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Peroxidase profiling reveals genetic linkage between peroxidase gene clusters and basal host and non-host resistance to rusts and mildew in barley.

González AM, Marcel TC, Kohutova Z, Stam P, van der Linden CG, Niks RE - PLoS ONE (2010)

Bottom Line: We examined the association between the Prxs mapped and the QTLs for resistance of barley to homologous and heterologous rusts, and to the barley powdery mildew fungus.We conclude that Prx-Profiling was effective in finding the genetic location of Prx genes on the barley genome.The finding that QTLs for basal resistance to rusts and powdery mildew fungi tend to co-locate with Prx clusters provides a base for exploring the functional role of Prx-related genes in determining natural differences in levels of basal resistance.

View Article: PubMed Central - PubMed

Affiliation: Laboratory of Plant Breeding, Wageningen University and Research Center, Wageningen, The Netherlands.

ABSTRACT

Background: Higher plants possess a large multigene family encoding secreted class III peroxidase (Prx) proteins. Peroxidases appear to be associated with plant disease resistance based on observations of induction during disease challenge and the presence or absence of isozymes in resistant vs susceptible varieties. Despite these associations, there is no evidence that allelic variation of peroxidases directly determines levels of disease resistance.

Methodology/principal findings: The current study introduces a new strategy called Prx-Profiling. We showed that with this strategy a large number of peroxidase genes can be mapped on the barley genome. In order to obtain an estimate of the total number of Prx clusters we followed a re-sampling procedure, which indicated that the barley genome contains about 40 peroxidase gene clusters. We examined the association between the Prxs mapped and the QTLs for resistance of barley to homologous and heterologous rusts, and to the barley powdery mildew fungus. We report that 61% of the QTLs for partial resistance to P. hordei, 61% of the QTLs for resistance to B. graminis and 47% of the QTLs for non-host resistance to other Puccinia species co-localize with Prx based markers.

Conclusions/significance: We conclude that Prx-Profiling was effective in finding the genetic location of Prx genes on the barley genome. The finding that QTLs for basal resistance to rusts and powdery mildew fungi tend to co-locate with Prx clusters provides a base for exploring the functional role of Prx-related genes in determining natural differences in levels of basal resistance.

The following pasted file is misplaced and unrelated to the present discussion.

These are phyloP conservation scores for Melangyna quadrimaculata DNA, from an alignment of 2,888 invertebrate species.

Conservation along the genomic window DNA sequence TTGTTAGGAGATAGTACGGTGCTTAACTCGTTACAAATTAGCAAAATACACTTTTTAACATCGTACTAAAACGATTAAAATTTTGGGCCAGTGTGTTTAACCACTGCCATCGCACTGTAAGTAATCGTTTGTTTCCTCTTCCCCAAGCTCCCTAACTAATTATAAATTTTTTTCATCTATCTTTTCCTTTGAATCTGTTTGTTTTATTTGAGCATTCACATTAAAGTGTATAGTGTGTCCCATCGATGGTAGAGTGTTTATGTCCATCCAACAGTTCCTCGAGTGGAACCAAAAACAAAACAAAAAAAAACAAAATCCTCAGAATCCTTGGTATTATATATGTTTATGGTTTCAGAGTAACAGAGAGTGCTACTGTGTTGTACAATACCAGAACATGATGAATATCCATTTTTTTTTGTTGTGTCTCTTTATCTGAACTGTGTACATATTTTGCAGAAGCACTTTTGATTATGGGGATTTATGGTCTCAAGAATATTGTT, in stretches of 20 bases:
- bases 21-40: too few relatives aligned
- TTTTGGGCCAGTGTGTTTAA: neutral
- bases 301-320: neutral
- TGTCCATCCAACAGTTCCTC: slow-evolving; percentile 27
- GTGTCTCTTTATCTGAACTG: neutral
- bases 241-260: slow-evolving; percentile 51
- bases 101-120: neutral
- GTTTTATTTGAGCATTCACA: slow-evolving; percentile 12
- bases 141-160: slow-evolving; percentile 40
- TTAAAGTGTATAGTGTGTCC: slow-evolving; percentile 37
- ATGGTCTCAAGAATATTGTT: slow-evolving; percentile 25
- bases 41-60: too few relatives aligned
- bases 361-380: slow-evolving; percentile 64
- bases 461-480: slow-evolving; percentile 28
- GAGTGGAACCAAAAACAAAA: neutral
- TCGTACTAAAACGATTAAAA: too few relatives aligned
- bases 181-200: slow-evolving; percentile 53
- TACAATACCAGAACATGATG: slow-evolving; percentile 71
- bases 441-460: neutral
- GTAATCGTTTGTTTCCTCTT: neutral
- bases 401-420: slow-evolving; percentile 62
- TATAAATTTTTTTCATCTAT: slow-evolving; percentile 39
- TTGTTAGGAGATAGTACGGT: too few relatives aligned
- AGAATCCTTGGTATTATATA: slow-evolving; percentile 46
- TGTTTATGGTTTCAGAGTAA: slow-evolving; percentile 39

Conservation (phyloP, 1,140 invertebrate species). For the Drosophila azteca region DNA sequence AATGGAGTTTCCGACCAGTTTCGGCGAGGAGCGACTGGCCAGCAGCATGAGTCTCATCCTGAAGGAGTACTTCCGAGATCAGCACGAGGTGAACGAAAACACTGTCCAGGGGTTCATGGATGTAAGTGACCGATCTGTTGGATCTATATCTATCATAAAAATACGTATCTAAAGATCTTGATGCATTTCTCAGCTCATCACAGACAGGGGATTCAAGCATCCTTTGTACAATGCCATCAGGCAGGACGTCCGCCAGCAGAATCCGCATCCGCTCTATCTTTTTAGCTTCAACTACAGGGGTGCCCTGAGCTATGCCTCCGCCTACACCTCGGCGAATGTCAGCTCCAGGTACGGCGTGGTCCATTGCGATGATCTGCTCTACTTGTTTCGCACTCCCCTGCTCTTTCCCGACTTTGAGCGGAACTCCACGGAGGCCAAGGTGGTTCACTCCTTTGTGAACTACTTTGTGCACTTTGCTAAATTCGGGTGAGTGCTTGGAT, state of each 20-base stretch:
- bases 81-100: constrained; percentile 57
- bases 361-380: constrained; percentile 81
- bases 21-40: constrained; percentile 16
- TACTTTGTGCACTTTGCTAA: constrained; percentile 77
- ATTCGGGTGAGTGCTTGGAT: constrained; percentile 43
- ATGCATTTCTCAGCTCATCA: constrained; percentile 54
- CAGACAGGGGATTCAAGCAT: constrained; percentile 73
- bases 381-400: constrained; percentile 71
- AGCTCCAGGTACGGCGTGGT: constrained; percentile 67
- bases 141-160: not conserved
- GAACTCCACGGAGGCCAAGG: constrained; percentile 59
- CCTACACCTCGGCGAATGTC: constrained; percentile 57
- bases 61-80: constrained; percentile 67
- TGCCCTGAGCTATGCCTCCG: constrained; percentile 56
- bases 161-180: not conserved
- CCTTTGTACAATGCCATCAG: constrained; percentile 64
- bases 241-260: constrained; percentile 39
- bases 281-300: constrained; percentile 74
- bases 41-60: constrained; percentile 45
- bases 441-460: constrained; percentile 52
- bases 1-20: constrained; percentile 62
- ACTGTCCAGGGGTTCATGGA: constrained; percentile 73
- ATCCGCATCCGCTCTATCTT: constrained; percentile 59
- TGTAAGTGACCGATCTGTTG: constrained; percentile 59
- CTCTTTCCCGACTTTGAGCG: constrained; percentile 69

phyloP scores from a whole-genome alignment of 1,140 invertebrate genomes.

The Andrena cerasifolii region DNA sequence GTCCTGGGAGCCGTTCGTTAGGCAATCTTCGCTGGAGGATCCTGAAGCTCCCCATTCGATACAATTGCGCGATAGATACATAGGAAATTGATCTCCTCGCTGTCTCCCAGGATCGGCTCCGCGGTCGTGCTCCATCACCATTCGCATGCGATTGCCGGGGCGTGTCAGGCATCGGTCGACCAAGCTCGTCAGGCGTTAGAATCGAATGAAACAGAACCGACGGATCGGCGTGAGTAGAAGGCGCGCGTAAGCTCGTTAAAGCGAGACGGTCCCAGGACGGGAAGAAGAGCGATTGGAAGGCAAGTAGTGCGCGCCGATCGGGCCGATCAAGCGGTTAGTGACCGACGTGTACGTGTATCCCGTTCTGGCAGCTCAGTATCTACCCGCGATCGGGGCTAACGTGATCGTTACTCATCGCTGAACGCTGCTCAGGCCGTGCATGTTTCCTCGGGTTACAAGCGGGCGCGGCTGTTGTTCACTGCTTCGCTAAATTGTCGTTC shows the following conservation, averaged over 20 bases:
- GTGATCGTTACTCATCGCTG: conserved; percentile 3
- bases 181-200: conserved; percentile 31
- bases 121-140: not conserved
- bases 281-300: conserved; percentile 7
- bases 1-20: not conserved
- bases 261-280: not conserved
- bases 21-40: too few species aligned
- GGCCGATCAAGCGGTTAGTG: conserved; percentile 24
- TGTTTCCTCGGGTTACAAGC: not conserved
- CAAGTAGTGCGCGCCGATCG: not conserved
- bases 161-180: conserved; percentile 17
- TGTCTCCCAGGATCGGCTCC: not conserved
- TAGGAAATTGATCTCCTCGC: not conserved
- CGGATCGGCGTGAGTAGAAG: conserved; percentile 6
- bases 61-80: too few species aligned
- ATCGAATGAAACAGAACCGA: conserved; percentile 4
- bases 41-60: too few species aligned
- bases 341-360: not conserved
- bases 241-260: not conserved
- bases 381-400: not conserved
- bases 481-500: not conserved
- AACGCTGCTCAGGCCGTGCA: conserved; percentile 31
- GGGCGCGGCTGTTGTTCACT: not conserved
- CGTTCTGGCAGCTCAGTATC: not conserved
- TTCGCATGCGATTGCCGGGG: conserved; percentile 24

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Location of 200 Prx-targeted markers on a high–density integrated map of barley, linkage groups 1H to 4H [22], to be continued in Figure 2.The QTLs were originally mapped in several individual barley linkage maps [13], [14]. Lengths of QTL boxes correspond to the LOD-1 support intervals (from the peak marker) on the basis of results of restricted (r) MQM. Numbers on the left side show the distance in centiMorgans (according to Kosambi) from the top of each chromosome. The red markers correspond to Prx markers mapped in Vada×SusPtrit progenies, the green markers correspond to Prx markers mapped in L94×Vada progenies, and the blue markers correspond to Prx based molecular markers that were available from different sources, such as ESTs. In the cases of different markers matching the same position, the markers are adjacent on the same line. The black markers correspond to the first and the last marker of the linkage group. Different colours of blue inside the chromosome bars correspond to QTL for basal host and non-host resistances that overlapped.
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pone-0010495-g001: Location of 200 Prx-targeted markers on a high–density integrated map of barley, linkage groups 1H to 4H [22], to be continued in Figure 2.The QTLs were originally mapped in several individual barley linkage maps [13], [14]. Lengths of QTL boxes correspond to the LOD-1 support intervals (from the peak marker) on the basis of results of restricted (r) MQM. Numbers on the left side show the distance in centiMorgans (according to Kosambi) from the top of each chromosome. The red markers correspond to Prx markers mapped in Vada×SusPtrit progenies, the green markers correspond to Prx markers mapped in L94×Vada progenies, and the blue markers correspond to Prx based molecular markers that were available from different sources, such as ESTs. In the cases of different markers matching the same position, the markers are adjacent on the same line. The black markers correspond to the first and the last marker of the linkage group. Different colours of blue inside the chromosome bars correspond to QTL for basal host and non-host resistances that overlapped.

Mentions: Nine of the polymorphic bands in the L94×Vada and eight in the Vada×SusPtrit RILs were excluded because they could not be mapped to linkage groups without changing marker order and genetic distances. Finally, 168 polymorphic bands (84 in each population) were mapped and placed on an integrated map of barley [22] (Table S1). These 168 Prx Profiling markers (identified by the label PERO in the marker name, e.g. Figures 1 and 2). were added to 32 Prx markers that were mapped previously [13], [22], and that were considered to be Defense Gene Homologues (DGH). This made a total of 200 Prx-based markers. These were not homogeneously distributed among the seven chromosomes and tended to map in clusters (Figures 1 and 2). Both populations showed a similar distribution of the markers, with the lowest number of Prx Profiling markers for chromosome 4H (4 PERO-markers for Vada×SusPtrit and 1 for L94×Vada). Chromosomes 1H and 7H had the highest number of markers (with 21 PERO-markers on 1H and 16 PERO-markers on 7H for Vada×SusPtrit and 20 PERO-markers on 1H and 15 PERO-markers on 7H for L94×Vada).